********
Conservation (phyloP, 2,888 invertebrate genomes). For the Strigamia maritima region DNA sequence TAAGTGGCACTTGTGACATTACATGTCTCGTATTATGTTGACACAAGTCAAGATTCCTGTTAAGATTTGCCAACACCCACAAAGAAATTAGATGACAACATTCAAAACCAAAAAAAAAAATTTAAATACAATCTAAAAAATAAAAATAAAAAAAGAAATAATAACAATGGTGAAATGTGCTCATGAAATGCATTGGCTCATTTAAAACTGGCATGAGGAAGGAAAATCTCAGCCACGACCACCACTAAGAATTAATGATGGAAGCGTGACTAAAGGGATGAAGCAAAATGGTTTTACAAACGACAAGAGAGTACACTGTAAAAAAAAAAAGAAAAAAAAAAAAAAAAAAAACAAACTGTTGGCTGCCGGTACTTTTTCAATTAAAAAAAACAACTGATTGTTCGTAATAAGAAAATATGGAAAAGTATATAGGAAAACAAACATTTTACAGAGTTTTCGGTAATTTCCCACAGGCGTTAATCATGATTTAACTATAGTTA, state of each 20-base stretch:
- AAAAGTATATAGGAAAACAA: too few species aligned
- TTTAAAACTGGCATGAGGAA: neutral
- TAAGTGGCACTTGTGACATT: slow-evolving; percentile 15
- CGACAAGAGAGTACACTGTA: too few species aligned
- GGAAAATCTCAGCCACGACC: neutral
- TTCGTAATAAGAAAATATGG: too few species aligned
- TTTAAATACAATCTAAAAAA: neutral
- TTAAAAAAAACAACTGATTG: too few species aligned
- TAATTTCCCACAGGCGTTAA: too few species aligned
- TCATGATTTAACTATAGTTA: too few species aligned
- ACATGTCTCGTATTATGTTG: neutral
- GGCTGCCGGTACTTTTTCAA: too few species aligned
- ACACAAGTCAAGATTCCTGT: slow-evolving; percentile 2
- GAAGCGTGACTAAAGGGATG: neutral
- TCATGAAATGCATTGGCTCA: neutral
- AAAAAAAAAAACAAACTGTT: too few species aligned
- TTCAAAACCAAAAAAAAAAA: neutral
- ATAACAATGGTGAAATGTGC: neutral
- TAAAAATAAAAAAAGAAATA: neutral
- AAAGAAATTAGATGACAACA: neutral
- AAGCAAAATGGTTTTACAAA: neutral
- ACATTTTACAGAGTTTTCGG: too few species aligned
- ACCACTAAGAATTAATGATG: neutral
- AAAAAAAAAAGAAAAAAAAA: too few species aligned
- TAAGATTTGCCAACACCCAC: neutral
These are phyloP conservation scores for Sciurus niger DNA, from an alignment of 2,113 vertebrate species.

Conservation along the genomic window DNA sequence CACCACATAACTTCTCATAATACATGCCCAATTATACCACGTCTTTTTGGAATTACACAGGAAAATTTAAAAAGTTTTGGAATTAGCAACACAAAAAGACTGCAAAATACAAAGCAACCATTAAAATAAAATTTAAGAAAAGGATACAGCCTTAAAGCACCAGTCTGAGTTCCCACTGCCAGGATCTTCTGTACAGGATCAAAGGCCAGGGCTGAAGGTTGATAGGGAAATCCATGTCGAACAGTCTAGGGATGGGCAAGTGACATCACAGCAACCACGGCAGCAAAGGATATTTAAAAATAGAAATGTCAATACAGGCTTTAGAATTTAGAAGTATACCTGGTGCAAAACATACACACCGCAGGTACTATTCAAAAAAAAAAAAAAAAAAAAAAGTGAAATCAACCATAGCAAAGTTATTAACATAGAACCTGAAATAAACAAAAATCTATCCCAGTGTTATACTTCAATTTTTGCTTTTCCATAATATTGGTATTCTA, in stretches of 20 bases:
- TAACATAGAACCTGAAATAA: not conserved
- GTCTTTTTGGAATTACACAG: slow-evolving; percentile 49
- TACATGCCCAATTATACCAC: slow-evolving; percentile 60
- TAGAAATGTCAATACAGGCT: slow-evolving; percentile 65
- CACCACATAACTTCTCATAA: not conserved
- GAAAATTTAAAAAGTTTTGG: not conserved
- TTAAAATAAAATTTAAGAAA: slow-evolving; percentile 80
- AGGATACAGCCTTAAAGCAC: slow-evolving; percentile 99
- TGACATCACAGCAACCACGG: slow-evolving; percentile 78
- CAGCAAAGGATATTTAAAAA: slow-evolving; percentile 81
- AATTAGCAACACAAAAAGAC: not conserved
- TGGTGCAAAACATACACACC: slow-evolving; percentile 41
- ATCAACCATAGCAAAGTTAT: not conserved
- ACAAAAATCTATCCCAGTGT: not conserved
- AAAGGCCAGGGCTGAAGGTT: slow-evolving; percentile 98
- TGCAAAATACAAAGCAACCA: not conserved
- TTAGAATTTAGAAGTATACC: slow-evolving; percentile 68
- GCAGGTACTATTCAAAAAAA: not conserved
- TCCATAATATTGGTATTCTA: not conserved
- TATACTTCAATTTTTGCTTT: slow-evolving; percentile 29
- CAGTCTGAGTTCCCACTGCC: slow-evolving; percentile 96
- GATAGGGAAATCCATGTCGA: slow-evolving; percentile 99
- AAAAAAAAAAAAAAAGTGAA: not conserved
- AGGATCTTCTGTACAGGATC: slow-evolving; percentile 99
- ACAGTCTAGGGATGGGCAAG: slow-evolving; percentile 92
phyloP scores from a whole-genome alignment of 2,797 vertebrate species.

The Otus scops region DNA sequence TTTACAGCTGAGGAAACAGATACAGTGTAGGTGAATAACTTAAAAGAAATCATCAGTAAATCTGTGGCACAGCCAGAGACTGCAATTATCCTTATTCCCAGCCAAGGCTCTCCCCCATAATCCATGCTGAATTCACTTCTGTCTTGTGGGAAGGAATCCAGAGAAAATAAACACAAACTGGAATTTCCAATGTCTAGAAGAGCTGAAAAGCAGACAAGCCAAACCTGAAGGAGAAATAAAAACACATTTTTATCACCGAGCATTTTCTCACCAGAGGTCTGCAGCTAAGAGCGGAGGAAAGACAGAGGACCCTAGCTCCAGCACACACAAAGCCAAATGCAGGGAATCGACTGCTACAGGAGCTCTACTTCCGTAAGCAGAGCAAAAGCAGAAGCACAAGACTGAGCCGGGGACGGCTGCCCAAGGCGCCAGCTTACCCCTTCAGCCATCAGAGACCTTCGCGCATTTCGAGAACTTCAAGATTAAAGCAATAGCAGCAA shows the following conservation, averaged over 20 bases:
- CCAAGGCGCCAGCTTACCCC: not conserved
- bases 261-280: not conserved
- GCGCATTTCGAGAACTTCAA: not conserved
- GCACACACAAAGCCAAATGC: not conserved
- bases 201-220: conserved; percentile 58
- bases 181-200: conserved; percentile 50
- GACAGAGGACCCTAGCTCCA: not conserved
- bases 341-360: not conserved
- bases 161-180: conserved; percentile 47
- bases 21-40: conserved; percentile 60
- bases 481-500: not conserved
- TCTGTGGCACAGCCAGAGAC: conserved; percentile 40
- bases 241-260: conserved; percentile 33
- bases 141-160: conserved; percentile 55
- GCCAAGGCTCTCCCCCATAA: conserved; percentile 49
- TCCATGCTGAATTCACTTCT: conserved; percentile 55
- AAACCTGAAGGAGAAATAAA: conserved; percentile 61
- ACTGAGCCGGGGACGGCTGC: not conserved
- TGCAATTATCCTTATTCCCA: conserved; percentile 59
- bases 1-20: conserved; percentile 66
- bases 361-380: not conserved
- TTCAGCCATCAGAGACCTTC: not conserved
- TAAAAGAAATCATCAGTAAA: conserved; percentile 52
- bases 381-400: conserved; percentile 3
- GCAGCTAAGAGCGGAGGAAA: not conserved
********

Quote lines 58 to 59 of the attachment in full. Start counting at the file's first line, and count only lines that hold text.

- GCGCATTTCGAGAACTTCAA: not conserved
- GCACACACAAAGCCAAATGC: not conserved